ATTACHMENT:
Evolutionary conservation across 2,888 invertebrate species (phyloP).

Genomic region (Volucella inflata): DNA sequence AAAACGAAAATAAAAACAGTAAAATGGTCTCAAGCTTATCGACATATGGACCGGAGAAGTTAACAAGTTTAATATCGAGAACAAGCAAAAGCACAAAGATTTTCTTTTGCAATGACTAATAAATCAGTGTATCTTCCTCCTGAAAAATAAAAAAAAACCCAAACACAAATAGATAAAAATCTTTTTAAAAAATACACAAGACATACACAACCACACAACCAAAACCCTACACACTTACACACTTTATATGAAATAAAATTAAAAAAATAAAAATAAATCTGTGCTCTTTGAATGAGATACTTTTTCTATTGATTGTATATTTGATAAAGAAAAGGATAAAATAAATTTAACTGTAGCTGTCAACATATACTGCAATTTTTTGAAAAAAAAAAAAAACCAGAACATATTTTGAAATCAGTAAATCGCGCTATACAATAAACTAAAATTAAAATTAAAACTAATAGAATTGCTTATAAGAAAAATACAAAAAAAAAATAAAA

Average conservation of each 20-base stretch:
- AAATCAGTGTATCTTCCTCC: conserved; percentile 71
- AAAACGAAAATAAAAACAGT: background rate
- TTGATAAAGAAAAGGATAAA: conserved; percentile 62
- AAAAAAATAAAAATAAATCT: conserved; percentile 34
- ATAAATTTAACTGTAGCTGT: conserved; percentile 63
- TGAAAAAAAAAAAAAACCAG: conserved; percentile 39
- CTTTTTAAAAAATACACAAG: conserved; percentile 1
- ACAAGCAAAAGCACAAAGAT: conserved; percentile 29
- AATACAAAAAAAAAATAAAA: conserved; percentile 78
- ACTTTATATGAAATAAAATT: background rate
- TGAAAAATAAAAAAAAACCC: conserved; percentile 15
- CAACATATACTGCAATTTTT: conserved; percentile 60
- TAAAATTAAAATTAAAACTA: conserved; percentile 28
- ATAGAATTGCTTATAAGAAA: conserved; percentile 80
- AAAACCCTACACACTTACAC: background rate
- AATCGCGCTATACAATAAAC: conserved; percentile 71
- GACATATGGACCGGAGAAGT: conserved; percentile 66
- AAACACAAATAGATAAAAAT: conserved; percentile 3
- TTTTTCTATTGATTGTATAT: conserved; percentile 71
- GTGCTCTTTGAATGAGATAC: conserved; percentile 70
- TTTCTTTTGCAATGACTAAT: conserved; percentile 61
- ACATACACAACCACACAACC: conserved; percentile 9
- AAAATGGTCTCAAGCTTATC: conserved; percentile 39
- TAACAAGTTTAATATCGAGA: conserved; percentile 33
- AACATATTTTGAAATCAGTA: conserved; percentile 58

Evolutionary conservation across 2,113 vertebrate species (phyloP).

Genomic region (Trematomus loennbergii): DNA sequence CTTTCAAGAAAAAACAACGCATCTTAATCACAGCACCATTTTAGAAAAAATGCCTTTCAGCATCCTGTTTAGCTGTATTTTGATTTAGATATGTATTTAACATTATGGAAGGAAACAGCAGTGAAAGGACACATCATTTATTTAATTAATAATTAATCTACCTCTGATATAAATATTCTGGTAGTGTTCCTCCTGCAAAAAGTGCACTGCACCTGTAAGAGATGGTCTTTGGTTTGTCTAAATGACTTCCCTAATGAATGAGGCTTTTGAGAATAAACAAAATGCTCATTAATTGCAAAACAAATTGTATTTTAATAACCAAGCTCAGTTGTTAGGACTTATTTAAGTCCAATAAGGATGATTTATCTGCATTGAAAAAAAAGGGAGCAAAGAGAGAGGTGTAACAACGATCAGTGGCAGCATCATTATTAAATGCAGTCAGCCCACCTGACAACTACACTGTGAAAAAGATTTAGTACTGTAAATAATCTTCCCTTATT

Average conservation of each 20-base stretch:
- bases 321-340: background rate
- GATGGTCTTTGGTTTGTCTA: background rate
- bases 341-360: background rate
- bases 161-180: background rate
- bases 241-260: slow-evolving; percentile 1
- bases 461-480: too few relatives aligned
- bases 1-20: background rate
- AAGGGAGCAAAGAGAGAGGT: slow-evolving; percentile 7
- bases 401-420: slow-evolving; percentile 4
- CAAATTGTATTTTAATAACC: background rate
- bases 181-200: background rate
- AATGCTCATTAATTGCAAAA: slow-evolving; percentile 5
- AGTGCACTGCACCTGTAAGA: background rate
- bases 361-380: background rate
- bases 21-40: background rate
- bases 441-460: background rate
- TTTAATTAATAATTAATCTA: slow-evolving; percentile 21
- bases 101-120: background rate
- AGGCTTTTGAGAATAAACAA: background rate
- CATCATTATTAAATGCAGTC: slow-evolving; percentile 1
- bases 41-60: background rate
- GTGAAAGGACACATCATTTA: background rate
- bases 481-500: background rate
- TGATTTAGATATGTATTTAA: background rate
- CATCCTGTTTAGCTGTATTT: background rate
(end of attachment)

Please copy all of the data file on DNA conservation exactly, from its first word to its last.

Evolutionary conservation across 2,888 invertebrate species (phyloP).

Genomic region (Volucella inflata): DNA sequence AAAACGAAAATAAAAACAGTAAAATGGTCTCAAGCTTATCGACATATGGACCGGAGAAGTTAACAAGTTTAATATCGAGAACAAGCAAAAGCACAAAGATTTTCTTTTGCAATGACTAATAAATCAGTGTATCTTCCTCCTGAAAAATAAAAAAAAACCCAAACACAAATAGATAAAAATCTTTTTAAAAAATACACAAGACATACACAACCACACAACCAAAACCCTACACACTTACACACTTTATATGAAATAAAATTAAAAAAATAAAAATAAATCTGTGCTCTTTGAATGAGATACTTTTTCTATTGATTGTATATTTGATAAAGAAAAGGATAAAATAAATTTAACTGTAGCTGTCAACATATACTGCAATTTTTTGAAAAAAAAAAAAAACCAGAACATATTTTGAAATCAGTAAATCGCGCTATACAATAAACTAAAATTAAAATTAAAACTAATAGAATTGCTTATAAGAAAAATACAAAAAAAAAATAAAA

Average conservation of each 20-base stretch:
- AAATCAGTGTATCTTCCTCC: conserved; percentile 71
- AAAACGAAAATAAAAACAGT: background rate
- TTGATAAAGAAAAGGATAAA: conserved; percentile 62
- AAAAAAATAAAAATAAATCT: conserved; percentile 34
- ATAAATTTAACTGTAGCTGT: conserved; percentile 63
- TGAAAAAAAAAAAAAACCAG: conserved; percentile 39
- CTTTTTAAAAAATACACAAG: conserved; percentile 1
- ACAAGCAAAAGCACAAAGAT: conserved; percentile 29
- AATACAAAAAAAAAATAAAA: conserved; percentile 78
- ACTTTATATGAAATAAAATT: background rate
- TGAAAAATAAAAAAAAACCC: conserved; percentile 15
- CAACATATACTGCAATTTTT: conserved; percentile 60
- TAAAATTAAAATTAAAACTA: conserved; percentile 28
- ATAGAATTGCTTATAAGAAA: conserved; percentile 80
- AAAACCCTACACACTTACAC: background rate
- AATCGCGCTATACAATAAAC: conserved; percentile 71
- GACATATGGACCGGAGAAGT: conserved; percentile 66
- AAACACAAATAGATAAAAAT: conserved; percentile 3
- TTTTTCTATTGATTGTATAT: conserved; percentile 71
- GTGCTCTTTGAATGAGATAC: conserved; percentile 70
- TTTCTTTTGCAATGACTAAT: conserved; percentile 61
- ACATACACAACCACACAACC: conserved; percentile 9
- AAAATGGTCTCAAGCTTATC: conserved; percentile 39
- TAACAAGTTTAATATCGAGA: conserved; percentile 33
- AACATATTTTGAAATCAGTA: conserved; percentile 58

Evolutionary conservation across 2,113 vertebrate species (phyloP).

Genomic region (Trematomus loennbergii): DNA sequence CTTTCAAGAAAAAACAACGCATCTTAATCACAGCACCATTTTAGAAAAAATGCCTTTCAGCATCCTGTTTAGCTGTATTTTGATTTAGATATGTATTTAACATTATGGAAGGAAACAGCAGTGAAAGGACACATCATTTATTTAATTAATAATTAATCTACCTCTGATATAAATATTCTGGTAGTGTTCCTCCTGCAAAAAGTGCACTGCACCTGTAAGAGATGGTCTTTGGTTTGTCTAAATGACTTCCCTAATGAATGAGGCTTTTGAGAATAAACAAAATGCTCATTAATTGCAAAACAAATTGTATTTTAATAACCAAGCTCAGTTGTTAGGACTTATTTAAGTCCAATAAGGATGATTTATCTGCATTGAAAAAAAAGGGAGCAAAGAGAGAGGTGTAACAACGATCAGTGGCAGCATCATTATTAAATGCAGTCAGCCCACCTGACAACTACACTGTGAAAAAGATTTAGTACTGTAAATAATCTTCCCTTATT

Average conservation of each 20-base stretch:
- bases 321-340: background rate
- GATGGTCTTTGGTTTGTCTA: background rate
- bases 341-360: background rate
- bases 161-180: background rate
- bases 241-260: slow-evolving; percentile 1
- bases 461-480: too few relatives aligned
- bases 1-20: background rate
- AAGGGAGCAAAGAGAGAGGT: slow-evolving; percentile 7
- bases 401-420: slow-evolving; percentile 4
- CAAATTGTATTTTAATAACC: background rate
- bases 181-200: background rate
- AATGCTCATTAATTGCAAAA: slow-evolving; percentile 5
- AGTGCACTGCACCTGTAAGA: background rate
- bases 361-380: background rate
- bases 21-40: background rate
- bases 441-460: background rate
- TTTAATTAATAATTAATCTA: slow-evolving; percentile 21
- bases 101-120: background rate
- AGGCTTTTGAGAATAAACAA: background rate
- CATCATTATTAAATGCAGTC: slow-evolving; percentile 1
- bases 41-60: background rate
- GTGAAAGGACACATCATTTA: background rate
- bases 481-500: background rate
- TGATTTAGATATGTATTTAA: background rate
- CATCCTGTTTAGCTGTATTT: background rate